Adobe Predicts 250 Million Flash-Enabled Smartphones by End of 2012 

Reuters:

Adobe Systems Inc on Wednesday said it sees its popular Flash Player on more than 250 million smartphones by the end of 2012 despite Apple Inc’s ban on developers from using the popular multimedia software on its iPhone.

250 million by 2012 is a big, big number.

Eliot Van Buskirk on the Apple/Google Mobile Ad Feud 

Great piece by Eliot Van Buskirk:

This leaves Google out in the cold, and seems to strike a big blow against competition in the mobile ad space. It also smacks of payback, because Google swooped in to buy AdMob when Apple was just about to purchase it.

But think about the alternative. If Apple allows Google to track user data within ads, Google can see how people interact with advertising elements within iOS apps. And it would be able to use that information to inform the process of building AdMob ads into its own Android platform.

There’s a growing consensus here at WWDC that this is a big part of the reasoning behind Apple’s stiff-arm to Google. The terms don’t block Google from serving mobile ads in iOS, they just block Google from collecting analytics, and but so Google is effectively blocked from selling mobile ads on iOS because their whole ad system is all about analytics. They don’t do brand advertising.

There’s also no reason to put it in the future tense, that Google “would be able to use that information to inform the process of building AdMob ads into its own Android platform.” Does anyone believe that Google isn’t doing this already?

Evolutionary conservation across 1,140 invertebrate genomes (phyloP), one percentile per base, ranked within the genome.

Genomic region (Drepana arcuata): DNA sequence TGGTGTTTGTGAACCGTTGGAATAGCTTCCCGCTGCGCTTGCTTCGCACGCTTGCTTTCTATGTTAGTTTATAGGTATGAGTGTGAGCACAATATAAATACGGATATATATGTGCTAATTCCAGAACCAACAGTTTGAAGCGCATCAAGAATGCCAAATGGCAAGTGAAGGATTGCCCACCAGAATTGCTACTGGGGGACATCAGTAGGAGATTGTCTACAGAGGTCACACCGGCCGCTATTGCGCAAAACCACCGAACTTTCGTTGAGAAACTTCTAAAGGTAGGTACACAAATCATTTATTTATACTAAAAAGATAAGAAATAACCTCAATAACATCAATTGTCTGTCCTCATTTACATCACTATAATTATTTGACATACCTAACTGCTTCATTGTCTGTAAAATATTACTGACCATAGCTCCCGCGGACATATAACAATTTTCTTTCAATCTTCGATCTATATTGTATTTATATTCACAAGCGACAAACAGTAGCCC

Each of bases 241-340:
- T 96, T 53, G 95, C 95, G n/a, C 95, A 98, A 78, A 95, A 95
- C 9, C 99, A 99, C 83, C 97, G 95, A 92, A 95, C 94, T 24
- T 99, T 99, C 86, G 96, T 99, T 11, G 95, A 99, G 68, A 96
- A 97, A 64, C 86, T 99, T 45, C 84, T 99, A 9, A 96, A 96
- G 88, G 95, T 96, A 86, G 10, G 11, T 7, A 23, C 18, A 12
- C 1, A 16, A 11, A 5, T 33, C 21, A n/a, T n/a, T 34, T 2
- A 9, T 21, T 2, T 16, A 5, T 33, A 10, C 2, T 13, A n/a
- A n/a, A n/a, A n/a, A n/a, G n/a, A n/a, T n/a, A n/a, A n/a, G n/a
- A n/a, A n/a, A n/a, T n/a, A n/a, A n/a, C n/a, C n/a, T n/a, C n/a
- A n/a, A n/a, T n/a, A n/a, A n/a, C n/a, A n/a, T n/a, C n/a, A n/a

Samsung Jabs iPhone’s Retina Display, Says AMOLED Wins 

Electronista:

Samsung joined in the attacks on the iPhone 4’s Retina Display with a retort in the Korean media. A spokesperson for Samsung argued that quadrupling the resolution actually had little impact on clarity, at most three to five percent, and that that it would allegedly hike the battery drain by as much as 30 percent. AMOLED is purportedly better as it doesn’t need a backlight and makes up for any resolution loss in other ways, such as higher contrast with true black, more accurate colors and no limits on viewing angles.

They can say this now, but they won’t be able to say such things and be taken seriously after the iPhone 4 is released and people have seen it in person. Until they figure out a way to make AMOLED visible in daylight, they’re not even in the game.

Christopher Mims on Instapaper’s Ad-Stripping Effect 

Man, I love me some Instapaper.

The Washington Post on iPads Within the White House 

Michael D. Shear:

The folks who gather early every morning in the West Wing office of White House Chief of Staff Rahm Emanuel have something new in common these days. Practically everyone has an iPad — or will have one very soon.

Derek Powazek on Safari’s Use of Justified Text in Reader 

Derek Powazek:

Flush-left text (aka ragged-right) is demonstrably more readable, especially when the rendering engine doesn’t know how to hyphenate.

There’s a reason why most page layout programs considered “Hyphenation and Justification” to be two aspects of the same feature. I strongly agree that you should never use justification without good hyphenation — let alone without any hyphenation at all.

2010 Apple Design Award Winners 

Great picks.

Creator of WebOS Notifications Leaves for Apple 

Dieter Bohn:

The man who “Invented the non-intrusive banner notification system used in webOS” and also did all sorts of other work for the OS, Rich Dellinger, is leaving Palm to return to his earlier employer, Apple, as a Senior User Interface Designer.

I wouldn’t read into this with any assumption that he’ll be working on adding a similar notification system to iOS, but who knows?

Nik Fletcher: ‘On This Safari 5 Reader Hysteria’ 

Nik Fletcher: